Thiruvananthapuram, Apr 08: All the missing persons in the last year’s devastating fire incident at Puttingal Devi temple in Kollam, which left over 100 people dead, have been successfully identified, thanks to DNA fingerprinting facilities at the Rajiv Gandhi Centre for Biotechnology (RGCB) here.
From body parts that lay strewn all across, and from corpses charred beyond recognition in the April 10, 2016 fierce blaze at the 100-year-old temple, scientists at the Regional Facility for DNA Fingerprinting of the RGCB used genetic information, unique to every person, to painstakingly identify each of the missing cases.
The identification of bodies through such a facility has come as a respite both for the State administration and bereaved families, which lost their members in the fire in the temple complex during an unauthorised display of fireworks. The mishap also left more than 300 people injured.
DNA fingerprinting, as this technology is called, uses information contained in genes through DNA (deoxyribonucleic acid) to identify unique traits to determine family relationships, conduct medical diagnosis as well as solve crimes.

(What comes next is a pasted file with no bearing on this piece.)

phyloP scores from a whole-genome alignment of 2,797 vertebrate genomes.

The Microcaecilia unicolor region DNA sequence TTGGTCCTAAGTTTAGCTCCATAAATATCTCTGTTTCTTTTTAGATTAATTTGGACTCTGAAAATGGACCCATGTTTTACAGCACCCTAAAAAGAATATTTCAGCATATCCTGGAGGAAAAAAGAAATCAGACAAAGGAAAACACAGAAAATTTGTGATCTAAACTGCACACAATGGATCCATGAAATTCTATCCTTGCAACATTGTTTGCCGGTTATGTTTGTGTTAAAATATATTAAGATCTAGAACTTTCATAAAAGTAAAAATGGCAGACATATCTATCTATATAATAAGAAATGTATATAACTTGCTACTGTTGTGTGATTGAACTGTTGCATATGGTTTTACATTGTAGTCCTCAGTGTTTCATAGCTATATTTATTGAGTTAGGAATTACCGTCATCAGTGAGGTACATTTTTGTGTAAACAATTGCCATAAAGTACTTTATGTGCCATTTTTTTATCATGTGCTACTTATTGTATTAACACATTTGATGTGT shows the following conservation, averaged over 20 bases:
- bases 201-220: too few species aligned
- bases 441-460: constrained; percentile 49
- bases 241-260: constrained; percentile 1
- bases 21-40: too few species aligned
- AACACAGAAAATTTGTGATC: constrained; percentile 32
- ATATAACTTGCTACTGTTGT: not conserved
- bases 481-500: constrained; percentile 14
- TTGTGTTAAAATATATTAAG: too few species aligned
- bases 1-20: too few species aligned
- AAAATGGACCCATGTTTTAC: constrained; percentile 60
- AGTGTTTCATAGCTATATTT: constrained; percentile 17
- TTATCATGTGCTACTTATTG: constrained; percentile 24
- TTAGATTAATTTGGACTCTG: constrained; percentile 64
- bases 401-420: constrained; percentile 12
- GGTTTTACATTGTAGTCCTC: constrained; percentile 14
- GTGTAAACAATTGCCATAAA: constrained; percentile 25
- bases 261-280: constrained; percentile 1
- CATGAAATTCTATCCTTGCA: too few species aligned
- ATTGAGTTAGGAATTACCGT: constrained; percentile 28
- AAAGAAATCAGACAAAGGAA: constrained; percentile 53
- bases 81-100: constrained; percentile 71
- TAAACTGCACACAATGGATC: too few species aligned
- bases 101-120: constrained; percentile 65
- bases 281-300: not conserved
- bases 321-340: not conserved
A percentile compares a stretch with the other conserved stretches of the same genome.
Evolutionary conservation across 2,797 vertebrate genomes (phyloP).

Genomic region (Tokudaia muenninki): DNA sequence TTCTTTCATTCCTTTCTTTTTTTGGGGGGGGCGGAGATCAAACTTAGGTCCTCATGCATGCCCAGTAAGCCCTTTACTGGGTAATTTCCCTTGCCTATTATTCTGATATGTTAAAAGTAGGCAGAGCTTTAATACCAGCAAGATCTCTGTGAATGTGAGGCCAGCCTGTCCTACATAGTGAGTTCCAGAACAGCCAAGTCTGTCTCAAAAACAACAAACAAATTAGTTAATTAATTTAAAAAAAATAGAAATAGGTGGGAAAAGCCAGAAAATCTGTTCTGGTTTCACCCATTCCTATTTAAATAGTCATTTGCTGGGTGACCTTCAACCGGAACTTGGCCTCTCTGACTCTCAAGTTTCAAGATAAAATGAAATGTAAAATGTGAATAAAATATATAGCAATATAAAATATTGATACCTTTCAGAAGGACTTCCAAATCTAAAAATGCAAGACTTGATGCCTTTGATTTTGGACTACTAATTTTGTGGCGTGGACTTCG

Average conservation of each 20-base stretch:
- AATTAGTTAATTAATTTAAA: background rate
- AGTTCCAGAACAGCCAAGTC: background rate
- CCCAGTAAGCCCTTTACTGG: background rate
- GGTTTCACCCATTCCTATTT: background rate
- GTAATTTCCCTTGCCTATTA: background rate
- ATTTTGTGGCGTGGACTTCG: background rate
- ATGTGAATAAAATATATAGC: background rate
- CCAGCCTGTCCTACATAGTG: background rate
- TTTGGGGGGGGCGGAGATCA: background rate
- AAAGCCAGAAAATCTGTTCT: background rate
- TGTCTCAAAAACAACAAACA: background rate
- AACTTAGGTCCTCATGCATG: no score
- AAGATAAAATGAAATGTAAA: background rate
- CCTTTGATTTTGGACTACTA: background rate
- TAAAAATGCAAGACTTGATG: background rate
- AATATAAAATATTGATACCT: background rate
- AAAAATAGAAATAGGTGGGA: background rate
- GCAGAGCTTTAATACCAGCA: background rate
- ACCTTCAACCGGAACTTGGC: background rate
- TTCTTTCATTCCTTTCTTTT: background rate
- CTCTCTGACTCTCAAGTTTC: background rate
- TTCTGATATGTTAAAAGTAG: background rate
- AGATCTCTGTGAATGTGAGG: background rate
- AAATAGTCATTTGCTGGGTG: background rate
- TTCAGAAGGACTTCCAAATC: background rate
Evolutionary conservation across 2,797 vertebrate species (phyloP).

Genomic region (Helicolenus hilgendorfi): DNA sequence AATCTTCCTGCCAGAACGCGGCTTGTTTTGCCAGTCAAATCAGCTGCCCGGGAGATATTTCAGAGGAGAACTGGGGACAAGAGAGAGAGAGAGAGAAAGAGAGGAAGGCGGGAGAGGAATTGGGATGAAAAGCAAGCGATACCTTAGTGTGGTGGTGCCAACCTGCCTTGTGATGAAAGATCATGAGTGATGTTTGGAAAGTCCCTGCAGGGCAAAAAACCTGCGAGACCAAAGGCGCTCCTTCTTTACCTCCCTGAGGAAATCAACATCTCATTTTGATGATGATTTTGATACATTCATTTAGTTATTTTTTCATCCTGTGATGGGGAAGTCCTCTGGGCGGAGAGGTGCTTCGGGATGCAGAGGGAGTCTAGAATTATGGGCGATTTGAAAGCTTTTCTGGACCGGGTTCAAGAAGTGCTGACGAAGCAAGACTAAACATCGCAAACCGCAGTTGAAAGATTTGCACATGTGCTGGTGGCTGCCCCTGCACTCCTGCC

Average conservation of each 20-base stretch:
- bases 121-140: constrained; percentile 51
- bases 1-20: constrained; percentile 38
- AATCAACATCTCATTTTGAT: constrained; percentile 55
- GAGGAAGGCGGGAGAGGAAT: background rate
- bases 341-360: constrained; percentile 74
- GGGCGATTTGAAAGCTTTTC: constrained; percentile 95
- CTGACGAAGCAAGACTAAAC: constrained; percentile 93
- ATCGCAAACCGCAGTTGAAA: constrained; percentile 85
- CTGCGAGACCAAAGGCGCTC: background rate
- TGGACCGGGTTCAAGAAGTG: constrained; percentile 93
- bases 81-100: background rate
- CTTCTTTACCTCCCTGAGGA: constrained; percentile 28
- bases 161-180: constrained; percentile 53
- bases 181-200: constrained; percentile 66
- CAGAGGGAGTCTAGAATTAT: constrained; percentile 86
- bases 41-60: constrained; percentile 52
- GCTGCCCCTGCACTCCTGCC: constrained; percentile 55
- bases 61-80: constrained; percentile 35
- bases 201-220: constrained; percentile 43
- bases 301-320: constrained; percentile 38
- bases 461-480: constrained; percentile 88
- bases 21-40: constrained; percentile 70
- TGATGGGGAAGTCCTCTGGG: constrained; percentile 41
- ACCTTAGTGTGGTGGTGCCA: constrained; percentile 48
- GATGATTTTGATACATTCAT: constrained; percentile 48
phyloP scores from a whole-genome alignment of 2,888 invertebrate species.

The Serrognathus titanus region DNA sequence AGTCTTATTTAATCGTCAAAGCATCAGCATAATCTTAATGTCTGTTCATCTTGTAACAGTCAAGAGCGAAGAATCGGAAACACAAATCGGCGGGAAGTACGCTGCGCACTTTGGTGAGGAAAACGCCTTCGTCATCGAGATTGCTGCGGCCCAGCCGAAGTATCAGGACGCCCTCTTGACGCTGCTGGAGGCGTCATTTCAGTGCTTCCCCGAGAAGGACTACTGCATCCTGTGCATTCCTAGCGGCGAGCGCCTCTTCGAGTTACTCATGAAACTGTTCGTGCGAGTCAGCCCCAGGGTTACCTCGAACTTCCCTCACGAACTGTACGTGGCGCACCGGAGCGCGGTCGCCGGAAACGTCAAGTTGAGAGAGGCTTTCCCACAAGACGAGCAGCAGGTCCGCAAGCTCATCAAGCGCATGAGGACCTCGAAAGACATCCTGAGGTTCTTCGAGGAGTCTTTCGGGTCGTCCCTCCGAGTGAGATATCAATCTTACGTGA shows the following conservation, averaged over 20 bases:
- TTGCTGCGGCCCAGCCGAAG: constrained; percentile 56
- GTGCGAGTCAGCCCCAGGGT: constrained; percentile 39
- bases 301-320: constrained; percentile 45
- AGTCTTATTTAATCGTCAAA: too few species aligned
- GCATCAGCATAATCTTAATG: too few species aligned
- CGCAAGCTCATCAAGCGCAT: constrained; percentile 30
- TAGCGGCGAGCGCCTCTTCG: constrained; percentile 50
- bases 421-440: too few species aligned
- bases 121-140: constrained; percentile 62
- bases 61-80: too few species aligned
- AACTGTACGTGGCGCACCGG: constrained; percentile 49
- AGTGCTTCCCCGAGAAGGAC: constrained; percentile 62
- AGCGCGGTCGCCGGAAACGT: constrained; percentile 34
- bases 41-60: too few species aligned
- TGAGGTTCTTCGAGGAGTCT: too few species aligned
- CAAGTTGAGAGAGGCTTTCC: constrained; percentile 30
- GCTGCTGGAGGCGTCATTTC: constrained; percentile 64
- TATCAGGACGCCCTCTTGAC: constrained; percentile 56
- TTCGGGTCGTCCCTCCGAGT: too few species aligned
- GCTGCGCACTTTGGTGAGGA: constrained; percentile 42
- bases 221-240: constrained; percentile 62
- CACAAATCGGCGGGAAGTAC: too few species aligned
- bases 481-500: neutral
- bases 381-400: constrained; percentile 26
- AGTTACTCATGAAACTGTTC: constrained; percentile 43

Professor M Radhakrishna Pillai, Director, RGCB, said DNA fingerprinting is a highly specalised area of knowledge that can benefit people immensely, but it is available only in select centres in the country.
Dr. E V Soniya, an expert in high-end molecular biology and who heads the DNA Fingerprinting Facility at RGCB, said, “The time taken for the process depends on quality of the biological sample obtained. A bone tissue sample, for instance, may take two-three days whereas DNA identification from a blood sample can be completed in a day.” “Over the past couple of years, RGCB has enhanced its expertise in the area; our success in high-visibility cases like the Puttingal temple tragedy and Jisha’s murder case being strong testimonials,” she pointed out.
Experts led by Dr Soniya from RGCB were called to help solve the crime of brutal rape and murder of 29-year-old law student Jisha in April last year, a case that sent shockwaves not only in Kerala but in the entire country. DNA fingerprinting of a saliva sample from part of the dress worn by the victim-helped scientists to match it with the genetic profile of alleged culprit who is now undergoing trial.
The Facility currently regularly handles cases involving parenthood assessment or crimes that are routed through judicial courts, Women’s Commission or the police. In cases of missing people, a complaint has to be registered with the enforcement authority before DNA fingerprinting tests can be carried out, Dr Soniya pointed out. The facility has also recently helped two brothers track down their long-separated mother, and they are hopeful of getting reunited with her soon.
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